The Sacrosanct Identity, Bigotry And The Enabling Of Oppression
Crossposted at The Spectrum Cafe
It’s deeply personal and for the most part we go way out of our way to protect it. Not just our own but others as well. At least when identity policing and erasure isn’t going on. It’s one of those sacrosanct inviolable rules of the Alphabet Soup community (GLBTQQIAsomethingsomethingetc) that identity trumps all. Don’t police, don’t fuck with it, don’t erase, don’t demean and don’t tell people their identities are invalid.
This sacredness of identity is, for the most part, brilliant. It protects people from erasure, prevents the odious bullshit of having to explain and justify why you are who you are to every privileged piece of scumfuck who comes along. Sacrosanct identity allows us to work past the bounds of nonfunctional or bigoted language built to deny us basic self determination of who we are. It allows us to come to terms with the workings of our lives and the problems we face at our own pace and have community to fight these issues. Generally when identity is attacked, it’s attacked on bigoted bases or on derails. By treating it as sacred, that heads off those attempts at the pass, allowing identity to stay safe even when under assault from all sides. Yes, identity being sacred is helpful in many ways but it is also has one ridiculous flaw.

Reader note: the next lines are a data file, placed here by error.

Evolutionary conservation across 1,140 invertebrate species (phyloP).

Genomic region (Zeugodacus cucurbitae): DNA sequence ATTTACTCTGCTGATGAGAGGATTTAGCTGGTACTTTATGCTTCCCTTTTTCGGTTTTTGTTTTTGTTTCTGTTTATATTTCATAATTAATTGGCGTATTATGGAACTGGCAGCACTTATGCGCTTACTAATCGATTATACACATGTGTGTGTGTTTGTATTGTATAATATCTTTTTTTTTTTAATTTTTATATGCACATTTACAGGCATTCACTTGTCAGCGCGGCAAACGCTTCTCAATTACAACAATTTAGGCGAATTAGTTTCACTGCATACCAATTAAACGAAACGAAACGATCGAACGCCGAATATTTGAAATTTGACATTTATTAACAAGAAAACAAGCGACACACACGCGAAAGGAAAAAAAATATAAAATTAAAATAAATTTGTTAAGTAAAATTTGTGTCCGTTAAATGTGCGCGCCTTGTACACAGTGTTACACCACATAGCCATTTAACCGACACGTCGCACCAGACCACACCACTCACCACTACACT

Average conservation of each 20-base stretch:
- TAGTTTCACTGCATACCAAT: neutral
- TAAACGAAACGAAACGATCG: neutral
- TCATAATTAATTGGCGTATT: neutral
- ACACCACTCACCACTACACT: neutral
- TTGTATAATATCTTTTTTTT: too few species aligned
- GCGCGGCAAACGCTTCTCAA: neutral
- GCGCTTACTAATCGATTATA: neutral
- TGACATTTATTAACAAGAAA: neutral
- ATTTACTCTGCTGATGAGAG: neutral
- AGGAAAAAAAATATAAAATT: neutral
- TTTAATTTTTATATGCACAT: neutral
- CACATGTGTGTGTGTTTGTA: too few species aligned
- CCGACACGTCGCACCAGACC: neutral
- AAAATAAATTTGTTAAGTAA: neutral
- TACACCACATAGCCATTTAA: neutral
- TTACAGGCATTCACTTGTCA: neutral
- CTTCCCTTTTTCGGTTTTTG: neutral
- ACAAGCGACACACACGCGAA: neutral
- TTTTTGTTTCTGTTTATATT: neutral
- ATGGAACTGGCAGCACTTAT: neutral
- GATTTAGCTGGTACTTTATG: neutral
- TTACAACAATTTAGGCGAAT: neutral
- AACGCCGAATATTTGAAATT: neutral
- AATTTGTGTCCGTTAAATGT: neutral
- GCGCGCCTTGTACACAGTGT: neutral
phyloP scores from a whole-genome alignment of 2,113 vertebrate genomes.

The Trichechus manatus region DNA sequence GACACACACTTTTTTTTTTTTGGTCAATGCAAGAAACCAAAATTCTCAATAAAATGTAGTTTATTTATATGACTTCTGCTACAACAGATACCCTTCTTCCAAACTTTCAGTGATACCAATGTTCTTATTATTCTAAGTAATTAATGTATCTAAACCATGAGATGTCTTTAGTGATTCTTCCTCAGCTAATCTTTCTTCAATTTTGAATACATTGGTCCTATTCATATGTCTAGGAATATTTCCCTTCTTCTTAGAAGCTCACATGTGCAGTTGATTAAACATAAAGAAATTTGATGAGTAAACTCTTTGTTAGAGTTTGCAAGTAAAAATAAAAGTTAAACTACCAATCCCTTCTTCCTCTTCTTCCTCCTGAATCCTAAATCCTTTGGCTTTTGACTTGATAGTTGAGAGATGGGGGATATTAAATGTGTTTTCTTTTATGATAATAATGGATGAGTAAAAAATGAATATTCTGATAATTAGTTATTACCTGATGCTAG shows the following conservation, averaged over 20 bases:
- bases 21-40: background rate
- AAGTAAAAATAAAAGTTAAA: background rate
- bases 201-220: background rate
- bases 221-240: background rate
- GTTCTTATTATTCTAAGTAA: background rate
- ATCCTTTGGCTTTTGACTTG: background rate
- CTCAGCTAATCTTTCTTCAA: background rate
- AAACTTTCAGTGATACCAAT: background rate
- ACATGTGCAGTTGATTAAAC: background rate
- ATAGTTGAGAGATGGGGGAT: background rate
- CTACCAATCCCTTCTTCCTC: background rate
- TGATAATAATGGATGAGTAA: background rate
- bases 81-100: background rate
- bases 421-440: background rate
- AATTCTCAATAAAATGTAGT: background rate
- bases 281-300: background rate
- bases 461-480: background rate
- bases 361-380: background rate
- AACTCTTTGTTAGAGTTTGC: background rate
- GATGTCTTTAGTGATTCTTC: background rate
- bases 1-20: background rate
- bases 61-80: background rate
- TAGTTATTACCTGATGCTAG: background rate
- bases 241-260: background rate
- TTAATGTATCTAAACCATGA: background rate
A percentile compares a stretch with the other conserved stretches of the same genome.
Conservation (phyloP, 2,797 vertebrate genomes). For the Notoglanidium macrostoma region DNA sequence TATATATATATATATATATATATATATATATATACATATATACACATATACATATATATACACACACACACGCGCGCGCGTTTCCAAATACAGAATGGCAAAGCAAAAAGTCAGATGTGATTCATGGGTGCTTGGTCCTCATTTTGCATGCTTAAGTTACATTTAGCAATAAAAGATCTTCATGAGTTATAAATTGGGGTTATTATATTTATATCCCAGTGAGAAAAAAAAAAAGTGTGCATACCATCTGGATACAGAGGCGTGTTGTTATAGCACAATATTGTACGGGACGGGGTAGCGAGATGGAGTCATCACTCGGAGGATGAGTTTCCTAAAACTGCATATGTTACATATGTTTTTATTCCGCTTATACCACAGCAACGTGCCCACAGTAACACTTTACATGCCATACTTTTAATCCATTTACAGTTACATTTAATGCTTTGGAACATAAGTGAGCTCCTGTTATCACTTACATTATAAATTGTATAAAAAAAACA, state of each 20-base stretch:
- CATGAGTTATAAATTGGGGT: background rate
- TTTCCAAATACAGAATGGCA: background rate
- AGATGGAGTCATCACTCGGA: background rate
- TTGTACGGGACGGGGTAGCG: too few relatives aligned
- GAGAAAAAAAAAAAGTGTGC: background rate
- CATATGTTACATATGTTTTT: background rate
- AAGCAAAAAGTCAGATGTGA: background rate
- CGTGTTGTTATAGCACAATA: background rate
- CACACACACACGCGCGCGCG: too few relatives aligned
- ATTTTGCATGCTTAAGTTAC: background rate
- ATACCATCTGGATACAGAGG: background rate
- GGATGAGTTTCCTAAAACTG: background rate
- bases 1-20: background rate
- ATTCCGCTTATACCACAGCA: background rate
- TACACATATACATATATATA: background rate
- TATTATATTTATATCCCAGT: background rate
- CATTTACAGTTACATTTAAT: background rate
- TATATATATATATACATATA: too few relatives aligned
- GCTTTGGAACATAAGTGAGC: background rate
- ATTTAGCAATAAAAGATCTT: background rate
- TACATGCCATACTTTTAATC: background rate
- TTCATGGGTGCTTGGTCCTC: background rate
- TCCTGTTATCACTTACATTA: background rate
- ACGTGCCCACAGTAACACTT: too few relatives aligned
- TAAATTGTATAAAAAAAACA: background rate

It doesn’t account for the fact that identity is not immune to being bigoted.